As the seventh-day Sabbath of Old Testament testified that the task assigned to the first Adam remained uncompleted, so the first-day Sabbath of the New Testament testifies that the last Adam has fulfilled it. By resting first and then working, the Christian doctrine of salvation is portrayed in live action. God first justifies us by uniting us to his resurrected Son in heaven apart from any work of our own, and then he calls us to work obediently in this world, not to earn our rest but to express our gratitude that the rest has already been earned by the work of another. We are still image-bearers of God, thus we are still Sabbath-keepers by nature. But we no longer bear the image after the pattern of the first Adam but after the pattern of Christ, the last Adam (1 Cor. 15:47-49; Rom. 8:29). We keep the Sabbath in a way that shows that the true rest has already been attained. We rest by free grace, and only then do we work (139-140).

In light of this, look around amidst your brother and sisters in Christ at your next worship service. You are among a community of people who bear the name of your Savior.  Are you not highly privileged that your Father in heaven has set aside a holy day for you to gather in concert to worship him, together tasting that royal rest that is to come?

 Now that I’ve posted a few articles and reflections on the church, here are some questions for further consideration:

1.      How would you describe your current attitude in regularly attending church on Sunday mornings?  How do you think your attitude affects your family’s view of the church service?

2.      Do you consider the church as consisting of both holy people and holy place?  How would that then affect:

          ·         Your preparation before you go

          ·         The way you view and treat others there

          ·         How you would protect this time and space

3.      How is God uniquely present with us in our worship service in a way that is different from the rest of the week?  How are we much more privileged in this way than the believers of Old Testament times?

4.       Why is the language of the temple so important throughout scripture?  What is the meaning of the temple and why is it so significant?

5.      How is your own weekly routine a story about nothing?  Is that what Monday through Saturday is supposed to be for us—insignificant? 

6.      What difference does Sunday make to our story?  In other words, how is our worship service an act of the future breaking into the present, reorienting our thinking and living between the “already” and the “not yet”?

Posted on Wednesday, August 31, 2011 by Aimee Byrd on Housewife Theologian

In my last article I began a series on the church. What makes Sunday different from the rest of the week, and why do we need to go to church instead of worshipping God in our own private way? I built upon the idea of the temple as I began by showing how the first temple-garden was a holy space. We no longer worship in the garden because the secular world as we now know it is common. 

After his work in the resurrection, Jesus established a new creation. He is rebuilding a new temple. Where Adam failed to earn a new cosmos for his progeny, the second Adam, Jesus Christ, succeeded. Paul tells us in 2 Cor. 5:17 that “if anyone is in Christ, he is a new creation.” In the next chapter, he tells the Corinthians they are the temple of the living God. We have Paul saying in his first letter to the Corinthians that they are God’s building (3:9), describing himself as the master builder who has laid no other foundation than Jesus Christ. Then he goes on in proclaiming to the church, “Do you not know that you are the temple of God and that the Spirit of God dwells in you? If anyone defiles the temple of God, God will destroy him. For the temple of God is holy, which temple you are” (3:16-17). In his Great Commission, Jesus proclaimed:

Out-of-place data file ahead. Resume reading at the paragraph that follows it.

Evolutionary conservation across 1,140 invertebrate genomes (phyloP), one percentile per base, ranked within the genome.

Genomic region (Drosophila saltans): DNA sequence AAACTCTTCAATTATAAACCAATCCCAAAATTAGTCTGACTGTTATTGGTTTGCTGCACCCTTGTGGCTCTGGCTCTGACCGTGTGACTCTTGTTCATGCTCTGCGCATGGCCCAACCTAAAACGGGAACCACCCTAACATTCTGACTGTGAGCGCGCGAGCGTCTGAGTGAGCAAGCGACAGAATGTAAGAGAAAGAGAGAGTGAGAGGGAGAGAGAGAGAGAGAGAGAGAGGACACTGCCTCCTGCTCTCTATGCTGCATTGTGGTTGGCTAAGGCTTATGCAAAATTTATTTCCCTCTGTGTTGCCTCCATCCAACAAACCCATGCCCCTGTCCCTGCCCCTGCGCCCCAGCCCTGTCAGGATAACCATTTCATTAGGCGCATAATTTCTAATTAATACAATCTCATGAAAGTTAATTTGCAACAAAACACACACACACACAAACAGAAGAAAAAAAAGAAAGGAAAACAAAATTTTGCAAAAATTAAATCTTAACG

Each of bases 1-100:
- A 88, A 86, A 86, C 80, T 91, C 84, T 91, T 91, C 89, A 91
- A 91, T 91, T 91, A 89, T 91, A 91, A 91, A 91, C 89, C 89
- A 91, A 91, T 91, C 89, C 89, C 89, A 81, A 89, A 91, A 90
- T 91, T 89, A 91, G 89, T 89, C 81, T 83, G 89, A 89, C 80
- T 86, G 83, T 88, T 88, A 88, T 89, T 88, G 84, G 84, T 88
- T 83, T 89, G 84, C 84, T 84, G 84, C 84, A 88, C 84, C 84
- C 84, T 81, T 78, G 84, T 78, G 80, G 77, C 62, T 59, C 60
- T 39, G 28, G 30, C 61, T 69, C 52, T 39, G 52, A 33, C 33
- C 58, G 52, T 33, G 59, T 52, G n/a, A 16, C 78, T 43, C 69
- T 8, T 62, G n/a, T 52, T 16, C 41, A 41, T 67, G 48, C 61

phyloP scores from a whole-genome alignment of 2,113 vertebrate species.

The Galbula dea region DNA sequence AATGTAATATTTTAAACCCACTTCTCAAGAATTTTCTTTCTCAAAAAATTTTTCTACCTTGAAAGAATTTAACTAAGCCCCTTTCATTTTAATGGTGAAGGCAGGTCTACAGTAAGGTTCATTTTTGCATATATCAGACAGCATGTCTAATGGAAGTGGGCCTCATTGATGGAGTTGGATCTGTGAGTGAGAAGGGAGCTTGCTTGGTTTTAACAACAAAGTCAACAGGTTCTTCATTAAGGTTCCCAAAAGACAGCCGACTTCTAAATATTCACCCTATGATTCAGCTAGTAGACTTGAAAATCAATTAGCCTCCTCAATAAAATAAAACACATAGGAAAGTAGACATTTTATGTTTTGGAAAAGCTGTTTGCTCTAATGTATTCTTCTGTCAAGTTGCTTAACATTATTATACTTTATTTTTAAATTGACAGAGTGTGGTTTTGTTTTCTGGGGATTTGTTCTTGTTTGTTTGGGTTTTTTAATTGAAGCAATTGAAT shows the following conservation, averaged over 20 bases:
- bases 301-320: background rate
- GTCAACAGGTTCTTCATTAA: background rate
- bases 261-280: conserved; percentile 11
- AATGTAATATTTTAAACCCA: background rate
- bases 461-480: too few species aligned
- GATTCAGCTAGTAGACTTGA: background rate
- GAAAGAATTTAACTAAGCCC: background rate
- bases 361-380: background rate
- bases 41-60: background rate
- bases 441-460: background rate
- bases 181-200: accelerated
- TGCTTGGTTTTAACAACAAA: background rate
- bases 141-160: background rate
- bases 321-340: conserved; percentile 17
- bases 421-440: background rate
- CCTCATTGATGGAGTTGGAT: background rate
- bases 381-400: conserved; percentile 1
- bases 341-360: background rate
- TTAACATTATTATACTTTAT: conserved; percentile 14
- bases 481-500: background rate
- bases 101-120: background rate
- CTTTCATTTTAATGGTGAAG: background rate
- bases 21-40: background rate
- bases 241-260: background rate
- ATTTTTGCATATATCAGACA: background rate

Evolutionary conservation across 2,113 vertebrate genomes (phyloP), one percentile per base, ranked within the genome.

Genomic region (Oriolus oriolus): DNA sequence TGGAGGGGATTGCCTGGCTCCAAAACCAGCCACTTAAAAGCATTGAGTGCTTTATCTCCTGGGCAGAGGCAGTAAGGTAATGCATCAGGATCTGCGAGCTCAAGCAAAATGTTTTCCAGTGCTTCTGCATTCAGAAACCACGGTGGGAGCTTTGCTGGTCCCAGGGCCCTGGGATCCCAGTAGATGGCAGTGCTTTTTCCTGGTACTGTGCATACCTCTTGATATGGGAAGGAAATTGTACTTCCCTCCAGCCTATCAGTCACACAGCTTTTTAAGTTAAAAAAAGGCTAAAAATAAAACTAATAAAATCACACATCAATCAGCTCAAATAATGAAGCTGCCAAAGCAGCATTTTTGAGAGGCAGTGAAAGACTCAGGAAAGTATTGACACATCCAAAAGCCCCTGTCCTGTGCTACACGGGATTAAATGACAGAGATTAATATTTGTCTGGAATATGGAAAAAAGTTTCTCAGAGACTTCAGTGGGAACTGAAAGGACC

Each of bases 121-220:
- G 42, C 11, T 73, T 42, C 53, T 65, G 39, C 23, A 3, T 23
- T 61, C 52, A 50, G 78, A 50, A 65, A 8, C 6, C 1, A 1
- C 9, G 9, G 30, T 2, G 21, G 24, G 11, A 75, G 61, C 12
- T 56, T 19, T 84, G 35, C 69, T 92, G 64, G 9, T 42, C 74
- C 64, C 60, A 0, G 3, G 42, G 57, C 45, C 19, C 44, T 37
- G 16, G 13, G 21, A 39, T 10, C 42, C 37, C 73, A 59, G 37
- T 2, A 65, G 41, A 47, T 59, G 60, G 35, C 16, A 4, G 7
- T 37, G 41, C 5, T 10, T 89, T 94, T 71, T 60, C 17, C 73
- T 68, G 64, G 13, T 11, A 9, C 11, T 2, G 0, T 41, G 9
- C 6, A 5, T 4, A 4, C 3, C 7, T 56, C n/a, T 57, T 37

All authority has been given to Me in heaven and on earth. Go therefore and make disciples of all the nations, baptizing them in the name of the Father and of the Son and of the Holy Spirit, teaching them to observe all things that I have commanded you: and lo, I am with you always, even to the end of the age (Matt. 28:18-20).

We see how Christ as the new Adam is expanding God’s presence, fulfilling the spiritual part of the mission given to Adam in the Cultural Mandate. He is enlarging God’s presence on earth through the church. In our unity to Christ, we are part of that temple, even priests, “mediating God’s presence” (G. K. Beale, The Temple and the Church’s Mission) to the world. As Christians, we are not to transform the world, redeeming all parts of culture for Christ. No, Christ is redeeming us; he has made us new creations which will one day dwell with him in the new heavens and new earth. 

And what will that be? Revelation 21 and 22 describe the new heavens and earth as the new temple encompassing the whole earth. Biehl refers to it as the “reestablishment of the Garden of Eden temple sanctuary on Mt. Zion.” He goes on to say that “Eden served as a little earthly model of the temple in heaven which will eventually come down and fill the whole earth.” As glorious as the Garden of Eden sounded, Adam was actually working for a new heavens and earth. The author of Hebrews alludes to this when he says, “For He has not put the world to come, of which we speak, in subjection to the angels” (2:5, emphasis mine).  He goes on to quote from Psalm 8, describing the creation of man. Adam, who was made a little lower than the angels, was under a covenant of works in which his kingship in the garden pointed to a rule much greater, even over the angels in the world to come (see David Vandrunen, Living in God’s Two Kingdoms, p.40-41). Jesus, our faithful King, has now earned that for us and now sits at the right hand of our Father.